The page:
Wood to Wood
‘Wood to Wood’ is a term that a student of mine coined for my instruction to remind himself to keep his head down on the stock before, during, and after the shot is taken.
I’ve seen many skeet shooters lift or “float” their head rather than locking their head down hard on the stock. A lot of this seems to be due to bad stock fit. Many shotguns have adjustable combs that are adjusted too low. When the comb is too low, the shooter may be looking at the back of the breech, and in order to see down the plane of the barrel they have to lift or float their heads.
Recently, a gentleman I often shoot with was having a problem with lifting his head. After we spoke about this, we adjusted his stock properly and then he made a conscious effort to lock his head to the stock. After this small but significant adjustment, his shooting showed a marked improvement.
Another gentleman I watched shoot at a registered shoot was missing a significant number of targets — about 40% of them kept flying. When he came off the field, I asked him to show me his gun was unloaded, then mount it and point it in a safe direction. When he did this, I saw that he was “floating his head.” We raised his comb about a quarter of an inch, and I explained to him that he needed to assure himself that his head was down firmly on his stock before, during, and after the shot. When he went out to shoot the 28 gauge, he shot a 94, a great improvement, and his best score to date in any gun.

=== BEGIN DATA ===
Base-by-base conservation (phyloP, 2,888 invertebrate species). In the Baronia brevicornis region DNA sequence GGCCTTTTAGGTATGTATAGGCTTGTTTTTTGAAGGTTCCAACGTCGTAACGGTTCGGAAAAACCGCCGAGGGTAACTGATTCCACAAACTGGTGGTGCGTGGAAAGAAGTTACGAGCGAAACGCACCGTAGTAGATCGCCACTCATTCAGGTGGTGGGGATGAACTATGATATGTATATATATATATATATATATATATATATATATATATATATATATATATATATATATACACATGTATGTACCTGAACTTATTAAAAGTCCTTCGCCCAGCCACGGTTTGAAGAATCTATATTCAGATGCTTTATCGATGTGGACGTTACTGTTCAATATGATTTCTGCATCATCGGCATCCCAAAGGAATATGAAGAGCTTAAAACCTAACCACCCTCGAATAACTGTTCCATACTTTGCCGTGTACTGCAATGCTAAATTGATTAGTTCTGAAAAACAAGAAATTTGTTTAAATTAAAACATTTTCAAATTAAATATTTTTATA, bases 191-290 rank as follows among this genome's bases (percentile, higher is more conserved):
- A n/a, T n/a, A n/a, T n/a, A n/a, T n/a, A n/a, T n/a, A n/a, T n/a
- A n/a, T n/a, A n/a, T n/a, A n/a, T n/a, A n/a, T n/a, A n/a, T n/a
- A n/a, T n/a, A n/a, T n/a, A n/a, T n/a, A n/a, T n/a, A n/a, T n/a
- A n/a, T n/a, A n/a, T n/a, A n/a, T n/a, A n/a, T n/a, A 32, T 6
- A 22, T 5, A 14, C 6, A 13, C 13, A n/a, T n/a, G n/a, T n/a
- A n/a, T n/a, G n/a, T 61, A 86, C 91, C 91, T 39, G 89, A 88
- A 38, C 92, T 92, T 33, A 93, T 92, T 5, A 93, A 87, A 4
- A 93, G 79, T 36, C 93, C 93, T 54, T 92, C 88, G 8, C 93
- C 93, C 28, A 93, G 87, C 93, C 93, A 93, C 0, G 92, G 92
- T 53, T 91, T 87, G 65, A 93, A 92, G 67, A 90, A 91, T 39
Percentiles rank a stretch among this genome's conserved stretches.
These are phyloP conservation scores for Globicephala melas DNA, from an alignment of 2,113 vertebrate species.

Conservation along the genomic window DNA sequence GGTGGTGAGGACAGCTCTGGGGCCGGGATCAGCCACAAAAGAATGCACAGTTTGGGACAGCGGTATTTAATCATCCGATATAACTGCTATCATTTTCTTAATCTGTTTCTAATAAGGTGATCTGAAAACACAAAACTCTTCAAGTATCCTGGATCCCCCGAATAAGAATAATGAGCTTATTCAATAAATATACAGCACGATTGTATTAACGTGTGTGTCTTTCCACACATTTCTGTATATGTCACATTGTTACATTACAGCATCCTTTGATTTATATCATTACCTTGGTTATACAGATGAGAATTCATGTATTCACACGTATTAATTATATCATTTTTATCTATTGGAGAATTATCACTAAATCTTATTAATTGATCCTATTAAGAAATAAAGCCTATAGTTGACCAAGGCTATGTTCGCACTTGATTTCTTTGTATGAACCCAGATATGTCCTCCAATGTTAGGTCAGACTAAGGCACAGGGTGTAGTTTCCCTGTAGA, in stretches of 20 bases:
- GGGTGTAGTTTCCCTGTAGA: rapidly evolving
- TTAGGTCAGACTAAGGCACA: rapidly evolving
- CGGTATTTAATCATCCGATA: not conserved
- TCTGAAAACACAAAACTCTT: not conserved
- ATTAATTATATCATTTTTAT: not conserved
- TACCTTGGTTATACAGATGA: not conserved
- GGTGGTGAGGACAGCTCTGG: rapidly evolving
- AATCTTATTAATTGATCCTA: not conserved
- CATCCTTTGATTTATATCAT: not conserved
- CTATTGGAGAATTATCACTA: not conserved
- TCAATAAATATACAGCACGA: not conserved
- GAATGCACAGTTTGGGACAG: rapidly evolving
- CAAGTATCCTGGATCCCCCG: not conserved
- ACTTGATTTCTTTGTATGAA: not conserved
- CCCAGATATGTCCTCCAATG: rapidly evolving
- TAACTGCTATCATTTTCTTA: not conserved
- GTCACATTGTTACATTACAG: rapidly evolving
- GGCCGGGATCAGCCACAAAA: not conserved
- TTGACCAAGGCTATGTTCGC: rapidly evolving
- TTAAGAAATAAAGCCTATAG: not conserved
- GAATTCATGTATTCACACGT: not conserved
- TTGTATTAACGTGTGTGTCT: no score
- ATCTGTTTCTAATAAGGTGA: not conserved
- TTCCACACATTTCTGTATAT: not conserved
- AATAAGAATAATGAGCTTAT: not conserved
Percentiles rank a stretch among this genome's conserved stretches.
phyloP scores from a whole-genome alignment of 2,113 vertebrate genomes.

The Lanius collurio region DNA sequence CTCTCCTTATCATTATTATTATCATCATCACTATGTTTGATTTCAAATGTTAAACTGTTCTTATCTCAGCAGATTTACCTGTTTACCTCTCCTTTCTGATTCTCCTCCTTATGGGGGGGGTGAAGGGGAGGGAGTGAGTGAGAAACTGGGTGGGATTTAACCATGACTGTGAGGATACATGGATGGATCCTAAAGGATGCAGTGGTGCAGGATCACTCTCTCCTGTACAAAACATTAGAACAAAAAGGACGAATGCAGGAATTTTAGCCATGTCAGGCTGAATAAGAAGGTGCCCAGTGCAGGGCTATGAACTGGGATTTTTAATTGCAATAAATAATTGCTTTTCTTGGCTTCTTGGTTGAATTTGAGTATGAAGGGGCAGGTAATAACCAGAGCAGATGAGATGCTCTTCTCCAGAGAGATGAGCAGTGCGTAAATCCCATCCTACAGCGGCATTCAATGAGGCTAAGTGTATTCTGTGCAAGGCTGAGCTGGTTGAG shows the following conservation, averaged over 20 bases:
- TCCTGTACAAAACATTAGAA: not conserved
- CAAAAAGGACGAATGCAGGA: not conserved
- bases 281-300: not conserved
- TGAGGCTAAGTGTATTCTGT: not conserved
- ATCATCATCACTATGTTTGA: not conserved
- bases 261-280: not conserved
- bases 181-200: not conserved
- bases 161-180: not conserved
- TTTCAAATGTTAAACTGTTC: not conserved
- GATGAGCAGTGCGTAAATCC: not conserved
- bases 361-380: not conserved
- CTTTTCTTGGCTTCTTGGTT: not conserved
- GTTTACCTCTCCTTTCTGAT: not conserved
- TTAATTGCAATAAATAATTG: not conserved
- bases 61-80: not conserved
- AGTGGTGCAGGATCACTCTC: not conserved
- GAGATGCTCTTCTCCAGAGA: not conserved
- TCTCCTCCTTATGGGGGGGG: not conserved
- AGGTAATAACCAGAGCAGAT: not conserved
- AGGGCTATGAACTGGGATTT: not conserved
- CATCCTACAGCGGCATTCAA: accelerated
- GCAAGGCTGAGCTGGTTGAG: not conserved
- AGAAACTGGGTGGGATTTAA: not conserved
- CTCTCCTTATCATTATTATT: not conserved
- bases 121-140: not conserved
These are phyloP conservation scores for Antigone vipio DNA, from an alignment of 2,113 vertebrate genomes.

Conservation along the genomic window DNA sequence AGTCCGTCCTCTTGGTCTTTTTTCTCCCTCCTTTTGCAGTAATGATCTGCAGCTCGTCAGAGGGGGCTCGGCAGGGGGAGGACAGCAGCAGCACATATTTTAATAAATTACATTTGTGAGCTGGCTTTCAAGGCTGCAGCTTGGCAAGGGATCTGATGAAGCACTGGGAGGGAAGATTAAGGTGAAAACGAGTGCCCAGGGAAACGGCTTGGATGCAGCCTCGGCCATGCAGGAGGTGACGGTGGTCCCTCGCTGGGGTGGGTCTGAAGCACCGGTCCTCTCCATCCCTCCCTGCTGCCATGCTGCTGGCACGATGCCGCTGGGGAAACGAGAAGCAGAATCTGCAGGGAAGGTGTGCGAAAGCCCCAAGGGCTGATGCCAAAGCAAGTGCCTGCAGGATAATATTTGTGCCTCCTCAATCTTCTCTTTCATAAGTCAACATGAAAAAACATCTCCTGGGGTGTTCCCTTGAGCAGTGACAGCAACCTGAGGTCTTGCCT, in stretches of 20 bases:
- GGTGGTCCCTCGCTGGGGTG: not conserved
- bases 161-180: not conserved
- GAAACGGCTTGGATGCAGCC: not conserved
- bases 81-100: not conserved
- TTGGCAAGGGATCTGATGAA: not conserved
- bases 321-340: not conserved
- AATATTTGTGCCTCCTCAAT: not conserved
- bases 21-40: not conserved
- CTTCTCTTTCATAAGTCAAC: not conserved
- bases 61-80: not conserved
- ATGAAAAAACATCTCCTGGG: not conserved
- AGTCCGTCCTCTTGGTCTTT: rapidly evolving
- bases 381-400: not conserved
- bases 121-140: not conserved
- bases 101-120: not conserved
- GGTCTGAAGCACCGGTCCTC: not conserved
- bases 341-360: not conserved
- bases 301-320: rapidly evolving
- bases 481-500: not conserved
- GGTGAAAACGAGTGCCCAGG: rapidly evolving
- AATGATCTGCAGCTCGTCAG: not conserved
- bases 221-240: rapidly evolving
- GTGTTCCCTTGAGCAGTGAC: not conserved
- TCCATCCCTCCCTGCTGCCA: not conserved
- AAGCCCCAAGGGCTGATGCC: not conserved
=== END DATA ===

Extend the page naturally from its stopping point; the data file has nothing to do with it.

If you’re not locking your head down firmly when you shoot or if you’re looking at the back of the breech when your head is down tight, make the adjustments, or get a certified instructor or a gun fitter to help get you set up properly.
Barry Hartmann is an NSSA Master Level and NRA Certified shotgun instructor who teaches American skeet and wingshooting. You can contact Barry at firstname.lastname@example.org or 918-803-2393.